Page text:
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I have been interested in nature for most of my life but since I retired I spend as much time as I can exploring the nature reserves and wildlife hotspots of my adopted home, Dorset in southern England. Whilst out I record what I see and take snaps where I can (I am no photographer!) and that forms the basis of my Nature of Dorset website. When I find something new I like to research it and write about it in my nature notes, it is how I learn and hopefully you might find my notes helpful as well!

This website is for the people of Dorset interested in wildlife and for people from elsewhere interested in the wildlife of Dorset!

27 February, 2017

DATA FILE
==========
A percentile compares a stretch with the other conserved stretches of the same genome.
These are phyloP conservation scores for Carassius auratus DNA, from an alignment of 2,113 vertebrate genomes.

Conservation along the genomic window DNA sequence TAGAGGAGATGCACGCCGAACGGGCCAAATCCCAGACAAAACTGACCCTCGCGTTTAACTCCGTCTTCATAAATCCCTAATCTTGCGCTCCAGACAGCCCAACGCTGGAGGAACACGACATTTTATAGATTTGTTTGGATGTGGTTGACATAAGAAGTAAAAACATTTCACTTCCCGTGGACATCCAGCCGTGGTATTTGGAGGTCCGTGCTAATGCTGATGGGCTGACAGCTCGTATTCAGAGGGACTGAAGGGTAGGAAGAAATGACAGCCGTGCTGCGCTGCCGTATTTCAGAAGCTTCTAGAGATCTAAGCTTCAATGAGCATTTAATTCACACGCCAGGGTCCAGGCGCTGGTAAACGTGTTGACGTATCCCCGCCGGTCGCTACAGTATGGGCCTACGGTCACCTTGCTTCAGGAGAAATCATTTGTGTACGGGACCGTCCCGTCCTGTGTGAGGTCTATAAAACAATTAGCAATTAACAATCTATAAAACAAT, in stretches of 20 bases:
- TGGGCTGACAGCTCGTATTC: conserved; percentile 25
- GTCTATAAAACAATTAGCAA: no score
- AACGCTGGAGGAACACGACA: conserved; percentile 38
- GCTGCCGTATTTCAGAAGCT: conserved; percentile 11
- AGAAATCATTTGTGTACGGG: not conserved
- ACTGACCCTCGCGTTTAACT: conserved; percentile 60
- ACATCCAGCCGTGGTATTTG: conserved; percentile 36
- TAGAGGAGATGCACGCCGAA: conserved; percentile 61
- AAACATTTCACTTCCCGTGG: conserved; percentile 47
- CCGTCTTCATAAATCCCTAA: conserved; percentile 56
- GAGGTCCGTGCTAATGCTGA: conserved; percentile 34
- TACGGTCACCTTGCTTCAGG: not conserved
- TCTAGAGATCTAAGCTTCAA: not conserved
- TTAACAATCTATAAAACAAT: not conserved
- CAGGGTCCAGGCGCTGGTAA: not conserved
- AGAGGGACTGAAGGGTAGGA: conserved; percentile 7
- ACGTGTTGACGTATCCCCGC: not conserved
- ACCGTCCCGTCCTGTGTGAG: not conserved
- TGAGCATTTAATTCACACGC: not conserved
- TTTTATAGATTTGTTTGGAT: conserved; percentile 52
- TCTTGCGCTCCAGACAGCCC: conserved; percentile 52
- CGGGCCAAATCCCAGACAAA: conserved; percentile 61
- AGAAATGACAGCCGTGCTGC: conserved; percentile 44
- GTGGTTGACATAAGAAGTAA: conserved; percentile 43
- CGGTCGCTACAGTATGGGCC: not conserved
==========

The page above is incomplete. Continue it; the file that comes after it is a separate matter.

Laminaria digitata: oarweed



Oarweed (Laminaria digitata) probably gets its common name from its shape but given it can form large masses of entangled weed it may have got its name from oarsmen having problems rowing through it with it catching their oars in the water! My reference material is not clear on the subject.
Oarweed certainly resembles a large paddle. It has a long, broad 'blade' up to 4 feet long and a shorter 'handle' about a foot long. The blades are large leathery structures that collapse under their own weight at low tide in to a slimy, slippery blanket on rocks making them perilous to walk across. They form large colonies and provide shelter for many other underwater creatures and plants.
Common around rocky coasts and not uncommon in Dorset.
Laminaria digitata: oarweed